Combination of intravenous lidocaine and amitriptyline in fibromyalgia

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Combination of intravenous lidocaine and amitriptyline in fibromyalgia

Fibromyalgia is a chronic disorder characterized by unexplained pain in the muscles and joints. It is not a disease, but a syndrome, which is a collection of symptoms that occur together. The condition is often associated with tender points, which are termed “trigger points. There is no cure available for fibromyalgia, but there are treatments that relieve from the symptoms. There are no good studies done regarding the use of intravenous lidocaine in fibromyalgia.

So, the study was conducted to evaluate the effect of intravenous lidocaine on pain intensity, clinical manifestations and plasma levels of interleukin (IL)-1, IL-6, and IL-8 in fibromyalgia patients.

In the conducted randomized double-blind study, group 1 patients received 240 mg of lidocaine in 125ml of saline solution, while group 2 patients received 125ml of saline both once a week for 4 weeks (T1, T2, T3 and T4). Amitriptyline was given to all the patients. In this trial, following were assessed: pain intensity before treatment (T0) and at 1, 2, 3, 4 and 8 weeks after treatment; clinical manifestations; the fibromyalgia impact questionnaire (FIQ) before and at 4 and 8 weeks after the levels of IL 1, 6 and 8 before and at 4 and 8 weeks after treatment.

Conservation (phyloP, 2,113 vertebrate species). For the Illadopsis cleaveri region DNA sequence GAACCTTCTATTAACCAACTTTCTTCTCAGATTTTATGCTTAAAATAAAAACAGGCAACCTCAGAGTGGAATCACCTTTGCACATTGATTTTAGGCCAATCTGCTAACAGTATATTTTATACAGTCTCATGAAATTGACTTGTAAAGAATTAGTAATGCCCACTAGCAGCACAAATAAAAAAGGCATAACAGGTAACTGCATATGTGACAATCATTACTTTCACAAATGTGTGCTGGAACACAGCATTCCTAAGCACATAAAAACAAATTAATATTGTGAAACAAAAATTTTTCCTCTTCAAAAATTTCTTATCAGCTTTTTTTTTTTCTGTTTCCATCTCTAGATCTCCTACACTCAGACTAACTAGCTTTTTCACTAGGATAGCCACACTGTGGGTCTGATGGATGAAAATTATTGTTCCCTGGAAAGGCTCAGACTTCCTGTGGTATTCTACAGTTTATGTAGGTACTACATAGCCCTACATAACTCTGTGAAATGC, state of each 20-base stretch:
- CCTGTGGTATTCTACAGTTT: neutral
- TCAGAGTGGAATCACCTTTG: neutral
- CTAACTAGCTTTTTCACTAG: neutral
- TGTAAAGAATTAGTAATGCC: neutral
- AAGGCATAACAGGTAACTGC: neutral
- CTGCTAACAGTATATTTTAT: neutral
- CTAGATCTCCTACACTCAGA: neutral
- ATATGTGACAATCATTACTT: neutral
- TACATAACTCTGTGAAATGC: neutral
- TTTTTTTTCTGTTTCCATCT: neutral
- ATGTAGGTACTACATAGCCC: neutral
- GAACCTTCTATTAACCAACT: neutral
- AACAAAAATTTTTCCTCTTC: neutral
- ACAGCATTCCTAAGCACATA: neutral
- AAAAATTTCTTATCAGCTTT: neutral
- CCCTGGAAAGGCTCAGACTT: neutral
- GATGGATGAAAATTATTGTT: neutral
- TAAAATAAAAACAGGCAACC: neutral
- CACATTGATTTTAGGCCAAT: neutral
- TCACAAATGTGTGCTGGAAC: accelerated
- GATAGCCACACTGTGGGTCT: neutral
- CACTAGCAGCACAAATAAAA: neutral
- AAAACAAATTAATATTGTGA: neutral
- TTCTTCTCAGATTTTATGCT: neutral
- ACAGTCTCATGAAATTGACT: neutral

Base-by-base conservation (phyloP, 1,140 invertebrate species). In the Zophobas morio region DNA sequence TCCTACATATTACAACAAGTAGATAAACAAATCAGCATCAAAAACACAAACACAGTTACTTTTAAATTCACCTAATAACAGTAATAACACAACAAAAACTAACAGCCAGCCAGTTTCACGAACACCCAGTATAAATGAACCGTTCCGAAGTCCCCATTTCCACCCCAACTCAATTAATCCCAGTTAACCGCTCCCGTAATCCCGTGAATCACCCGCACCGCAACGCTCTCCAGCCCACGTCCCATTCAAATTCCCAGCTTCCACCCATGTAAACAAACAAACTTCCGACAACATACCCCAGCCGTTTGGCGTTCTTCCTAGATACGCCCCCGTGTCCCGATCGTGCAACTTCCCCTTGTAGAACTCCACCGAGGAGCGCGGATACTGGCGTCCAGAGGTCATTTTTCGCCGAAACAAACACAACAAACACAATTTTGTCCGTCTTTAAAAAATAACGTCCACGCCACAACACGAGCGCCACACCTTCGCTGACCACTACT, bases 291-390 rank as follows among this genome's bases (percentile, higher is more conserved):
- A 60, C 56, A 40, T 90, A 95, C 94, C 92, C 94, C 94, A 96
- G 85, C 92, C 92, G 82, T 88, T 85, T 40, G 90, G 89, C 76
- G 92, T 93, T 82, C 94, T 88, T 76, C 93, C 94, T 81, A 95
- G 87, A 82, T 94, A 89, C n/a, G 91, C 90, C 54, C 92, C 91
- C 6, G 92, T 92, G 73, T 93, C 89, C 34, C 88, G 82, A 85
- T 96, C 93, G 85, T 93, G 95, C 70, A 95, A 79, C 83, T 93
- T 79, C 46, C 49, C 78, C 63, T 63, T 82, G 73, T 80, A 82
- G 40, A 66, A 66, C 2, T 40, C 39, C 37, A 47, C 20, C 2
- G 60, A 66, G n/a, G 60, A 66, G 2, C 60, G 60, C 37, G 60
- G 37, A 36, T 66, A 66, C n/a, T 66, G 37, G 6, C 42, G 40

After the analysis, lower pain intensity was observed in the lidocaine group at T2 with no difference at the other time points. There was a reduction in pain intensity in both groups. The use of paracetamol and tramadol and plasma levels of IL-1, IL-6 and IL-8 did not differ between the groups. Clinical manifestations and side effects did not differ between groups. It was derived that this combination intravenous lidocaine with amitriptyline had no effect in fibromyalgia patients.

Internal Journal of Rheumatic Diseases
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